SYCL 2023: Love, Abstraction and The Tipping Point
Last week in Vancouver, Software You Can Love 2023 brought together programmers from across the world working on software applications ranging from national defence systems to power plants to decentralized media ownership. There was even a dev who works on robots that make cakes.
While the talks were prepared in isolation by each speaker, certain themes seemed to be woven through the two days of content as if by design. This disparate group of software developers share many common experiences in the practice of software development in 2023.
It didn't take long to realize that there was a consensus among attendees that the industry is not building software we can love. Almost every talk included a jab at some well known failure of software at which the audience would chuckle knowingly.
Loris Cro, the creator of SYCL, criticized the recent trend of software that doesn't take "no" for an answer. For example, a Firefox popup asks "Do you want to enable notifications?". The only buttons are "Yes" and "Not Now". Where is the "no" button!
This user hostile pattern is obviously not software we can love. Why does this happen? I'm guessing the pitch was something like this: "Our analytics show that users who have notifications enabled are 50% more likely to convert to paid accounts in their first 30 days. Based on this we are setting a Q1 OKR to increase notification activations by 25%."
This is the ugly side of data-driven decision making, a practice that has been much lauded in the product management space. It encourages us to suspend our own personal ideas of how software should work in favour of chasing metrics. Loris's manifesto for SYCL is an antidote for this thinking. It begins "For some of us, creating software is an intimate act. We care deeply about the experience that results from our work, just like a painter or a musician takes pride in their art." We should trust our own opinions and not always shy away from product decisions that are based on little more than pure emotion.
Mentions of abstraction appeared in almost every talk at SYCL 2023. In Dominik Tornow's "The Linear Developer Experience", he described abstractions as magic. Dominik showed how the database transaction context manager in Django allows the developer to behave as though errors do not exist. When an exception is thrown, partial mutations of the database are magically rolled back. Of course this abstraction begins to fall apart when multiple databases are in play and atomic operations are not actually possible. Abstractions can be magic, but they can also be dangerous. Dominik left the audience with this heuristic: "an abstraction that doesn't affect the way you think is not worth knowing."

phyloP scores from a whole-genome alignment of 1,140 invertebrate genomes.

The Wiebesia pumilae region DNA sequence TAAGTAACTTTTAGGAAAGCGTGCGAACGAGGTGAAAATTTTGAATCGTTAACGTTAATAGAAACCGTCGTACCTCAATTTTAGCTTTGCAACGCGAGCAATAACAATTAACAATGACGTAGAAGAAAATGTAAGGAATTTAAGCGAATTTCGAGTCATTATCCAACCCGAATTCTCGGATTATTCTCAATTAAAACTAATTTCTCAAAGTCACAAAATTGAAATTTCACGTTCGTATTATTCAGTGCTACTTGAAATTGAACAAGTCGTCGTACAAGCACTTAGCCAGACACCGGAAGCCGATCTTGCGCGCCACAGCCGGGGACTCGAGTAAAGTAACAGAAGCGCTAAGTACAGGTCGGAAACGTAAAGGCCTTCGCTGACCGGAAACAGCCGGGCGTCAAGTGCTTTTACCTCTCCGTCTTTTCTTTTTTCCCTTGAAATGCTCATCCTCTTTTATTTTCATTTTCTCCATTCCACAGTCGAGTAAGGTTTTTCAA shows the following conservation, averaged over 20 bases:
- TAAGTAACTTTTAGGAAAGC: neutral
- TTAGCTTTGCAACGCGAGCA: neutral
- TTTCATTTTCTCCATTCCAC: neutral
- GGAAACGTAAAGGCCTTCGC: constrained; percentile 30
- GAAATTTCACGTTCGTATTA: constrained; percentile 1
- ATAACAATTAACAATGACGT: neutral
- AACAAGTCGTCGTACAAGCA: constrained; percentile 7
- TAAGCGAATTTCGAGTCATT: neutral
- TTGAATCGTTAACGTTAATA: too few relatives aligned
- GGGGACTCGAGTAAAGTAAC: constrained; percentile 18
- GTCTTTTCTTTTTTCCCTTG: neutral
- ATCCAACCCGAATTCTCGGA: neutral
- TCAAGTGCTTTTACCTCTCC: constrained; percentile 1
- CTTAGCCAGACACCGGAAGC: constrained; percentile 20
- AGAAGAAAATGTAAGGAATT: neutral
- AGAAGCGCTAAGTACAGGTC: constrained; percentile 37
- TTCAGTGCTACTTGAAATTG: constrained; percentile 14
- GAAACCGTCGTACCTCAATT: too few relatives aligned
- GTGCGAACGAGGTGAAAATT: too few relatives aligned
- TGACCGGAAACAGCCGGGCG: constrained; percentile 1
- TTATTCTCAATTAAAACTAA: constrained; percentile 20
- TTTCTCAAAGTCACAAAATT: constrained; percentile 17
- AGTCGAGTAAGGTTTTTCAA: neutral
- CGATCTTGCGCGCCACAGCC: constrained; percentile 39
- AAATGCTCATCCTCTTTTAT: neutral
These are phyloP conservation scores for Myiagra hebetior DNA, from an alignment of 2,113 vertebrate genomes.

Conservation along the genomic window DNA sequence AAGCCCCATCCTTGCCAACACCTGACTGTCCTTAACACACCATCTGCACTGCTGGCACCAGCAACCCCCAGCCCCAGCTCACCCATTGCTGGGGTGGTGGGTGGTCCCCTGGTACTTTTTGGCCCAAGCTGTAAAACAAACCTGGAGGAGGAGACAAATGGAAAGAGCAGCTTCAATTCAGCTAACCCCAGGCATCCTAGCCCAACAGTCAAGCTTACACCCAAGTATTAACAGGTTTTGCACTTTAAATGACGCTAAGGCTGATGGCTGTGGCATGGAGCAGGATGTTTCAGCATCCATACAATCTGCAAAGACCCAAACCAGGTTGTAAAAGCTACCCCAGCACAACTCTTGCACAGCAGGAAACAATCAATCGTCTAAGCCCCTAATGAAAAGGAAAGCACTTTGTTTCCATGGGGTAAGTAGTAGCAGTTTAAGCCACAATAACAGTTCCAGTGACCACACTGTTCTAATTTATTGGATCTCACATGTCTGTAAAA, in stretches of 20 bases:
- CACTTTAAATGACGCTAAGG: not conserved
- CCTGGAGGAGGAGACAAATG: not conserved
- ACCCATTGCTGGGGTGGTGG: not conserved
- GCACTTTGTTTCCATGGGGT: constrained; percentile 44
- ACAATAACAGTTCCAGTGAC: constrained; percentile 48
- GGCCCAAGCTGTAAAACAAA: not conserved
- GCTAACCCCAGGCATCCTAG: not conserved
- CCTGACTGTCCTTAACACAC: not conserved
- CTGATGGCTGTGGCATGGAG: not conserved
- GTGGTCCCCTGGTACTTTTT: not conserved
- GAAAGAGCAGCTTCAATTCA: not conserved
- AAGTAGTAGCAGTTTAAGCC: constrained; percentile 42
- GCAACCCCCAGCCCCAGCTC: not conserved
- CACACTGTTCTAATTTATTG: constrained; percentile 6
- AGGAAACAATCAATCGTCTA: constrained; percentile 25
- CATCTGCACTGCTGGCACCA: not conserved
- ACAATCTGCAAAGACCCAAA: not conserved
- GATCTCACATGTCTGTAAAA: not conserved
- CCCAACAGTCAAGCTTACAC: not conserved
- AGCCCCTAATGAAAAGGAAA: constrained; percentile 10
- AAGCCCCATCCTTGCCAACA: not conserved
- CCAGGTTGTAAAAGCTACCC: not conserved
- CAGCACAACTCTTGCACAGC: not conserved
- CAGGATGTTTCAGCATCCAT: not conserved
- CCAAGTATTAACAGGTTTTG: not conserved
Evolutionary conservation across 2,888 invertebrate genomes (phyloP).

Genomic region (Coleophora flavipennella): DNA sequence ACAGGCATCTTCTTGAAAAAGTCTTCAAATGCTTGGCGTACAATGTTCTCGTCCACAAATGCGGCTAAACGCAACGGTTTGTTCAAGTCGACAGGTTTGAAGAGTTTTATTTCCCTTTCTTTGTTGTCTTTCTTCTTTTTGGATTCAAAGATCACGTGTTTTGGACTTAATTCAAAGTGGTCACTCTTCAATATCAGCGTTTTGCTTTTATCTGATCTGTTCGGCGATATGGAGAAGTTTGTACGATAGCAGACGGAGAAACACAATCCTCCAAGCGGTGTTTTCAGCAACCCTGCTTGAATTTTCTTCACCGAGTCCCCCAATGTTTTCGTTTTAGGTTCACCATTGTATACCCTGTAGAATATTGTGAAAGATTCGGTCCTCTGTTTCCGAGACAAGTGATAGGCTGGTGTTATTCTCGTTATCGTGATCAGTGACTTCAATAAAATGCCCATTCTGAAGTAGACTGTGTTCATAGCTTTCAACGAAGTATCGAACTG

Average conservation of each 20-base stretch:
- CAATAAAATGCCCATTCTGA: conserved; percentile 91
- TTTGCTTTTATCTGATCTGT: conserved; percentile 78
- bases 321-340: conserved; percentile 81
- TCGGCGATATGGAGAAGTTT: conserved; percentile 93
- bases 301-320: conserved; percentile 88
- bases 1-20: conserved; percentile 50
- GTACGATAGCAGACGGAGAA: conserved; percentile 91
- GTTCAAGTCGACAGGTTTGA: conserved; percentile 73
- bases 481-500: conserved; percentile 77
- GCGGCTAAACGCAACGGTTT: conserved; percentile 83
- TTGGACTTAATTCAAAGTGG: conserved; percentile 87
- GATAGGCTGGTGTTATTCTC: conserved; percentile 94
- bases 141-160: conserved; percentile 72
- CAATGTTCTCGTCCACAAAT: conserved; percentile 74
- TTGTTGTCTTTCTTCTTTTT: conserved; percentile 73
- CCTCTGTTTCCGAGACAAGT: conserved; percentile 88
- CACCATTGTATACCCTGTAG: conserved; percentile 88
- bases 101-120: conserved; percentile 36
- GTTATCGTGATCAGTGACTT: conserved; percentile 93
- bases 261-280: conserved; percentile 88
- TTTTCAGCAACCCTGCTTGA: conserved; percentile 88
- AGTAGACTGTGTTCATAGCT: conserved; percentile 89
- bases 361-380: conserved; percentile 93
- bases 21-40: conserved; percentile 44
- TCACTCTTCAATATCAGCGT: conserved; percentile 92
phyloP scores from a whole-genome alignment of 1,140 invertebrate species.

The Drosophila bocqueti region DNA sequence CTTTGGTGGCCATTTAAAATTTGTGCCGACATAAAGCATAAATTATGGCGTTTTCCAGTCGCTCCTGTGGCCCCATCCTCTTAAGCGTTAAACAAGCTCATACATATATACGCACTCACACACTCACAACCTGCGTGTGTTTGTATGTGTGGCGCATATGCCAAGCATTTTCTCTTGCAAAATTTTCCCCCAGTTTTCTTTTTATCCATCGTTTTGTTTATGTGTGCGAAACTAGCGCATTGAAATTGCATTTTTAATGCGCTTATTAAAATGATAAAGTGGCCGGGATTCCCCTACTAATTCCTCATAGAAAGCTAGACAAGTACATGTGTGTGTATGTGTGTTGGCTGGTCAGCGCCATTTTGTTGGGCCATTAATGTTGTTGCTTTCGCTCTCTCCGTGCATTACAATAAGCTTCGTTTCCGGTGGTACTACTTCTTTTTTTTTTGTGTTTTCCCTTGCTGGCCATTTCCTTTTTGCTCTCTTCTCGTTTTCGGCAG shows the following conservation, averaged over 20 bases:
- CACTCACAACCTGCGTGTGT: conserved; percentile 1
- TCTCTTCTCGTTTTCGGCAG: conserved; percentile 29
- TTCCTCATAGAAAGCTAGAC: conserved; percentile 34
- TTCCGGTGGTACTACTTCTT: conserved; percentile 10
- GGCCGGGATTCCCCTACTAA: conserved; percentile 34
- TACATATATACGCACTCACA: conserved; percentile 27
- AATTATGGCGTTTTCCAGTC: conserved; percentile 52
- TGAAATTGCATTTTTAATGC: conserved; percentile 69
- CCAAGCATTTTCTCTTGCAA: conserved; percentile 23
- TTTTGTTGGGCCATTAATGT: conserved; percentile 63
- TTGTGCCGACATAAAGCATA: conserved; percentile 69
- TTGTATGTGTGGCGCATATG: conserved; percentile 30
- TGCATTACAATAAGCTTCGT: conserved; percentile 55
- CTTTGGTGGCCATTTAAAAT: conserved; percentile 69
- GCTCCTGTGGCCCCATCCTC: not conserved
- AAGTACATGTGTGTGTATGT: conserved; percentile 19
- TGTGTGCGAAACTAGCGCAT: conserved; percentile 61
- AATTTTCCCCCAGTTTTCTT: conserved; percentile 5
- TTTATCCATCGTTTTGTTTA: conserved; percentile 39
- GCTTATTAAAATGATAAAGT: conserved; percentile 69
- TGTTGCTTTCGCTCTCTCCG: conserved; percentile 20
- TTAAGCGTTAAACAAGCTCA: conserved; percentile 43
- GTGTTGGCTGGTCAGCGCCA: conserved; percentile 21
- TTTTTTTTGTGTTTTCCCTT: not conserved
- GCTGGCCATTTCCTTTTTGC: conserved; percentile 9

Jonathan Marler's "How to Use Abstractions to Kill Your API" was a success story in which he replaced
libX11 with his own homegrown library that directly implements the X11 API. It turned out to be a fairly reasonable endeavour which netted him cross platform compilation, slimmer builds and better error handling. Though
libX11 is a very widely used library perhaps it fails Dominik's test for abstractions and can safely be discarded.
Abner Coimbre demoed his project Terminal Click which is an exploration of what a better terminal might look like. What isn't immediately obvious is that under the hood, he is rethinking the fundamental architecture of a terminal. He explained the history of how physical terminals for computer mainframes were replaced with terminal emulators. These emulators were built on top of abstractions that represent the physical terminal and the physical cable (pipe). The terminal had no direct access to the host system, it merely piped input to the shell, which was responsible for invoking binaries. In Terminal Click, Abner has unlocked some extremely compelling features by making the terminal a first class program that directly invokes binaries, doing away with the pipe and the shell and making the terminal far more than a mere emulator of a display screen.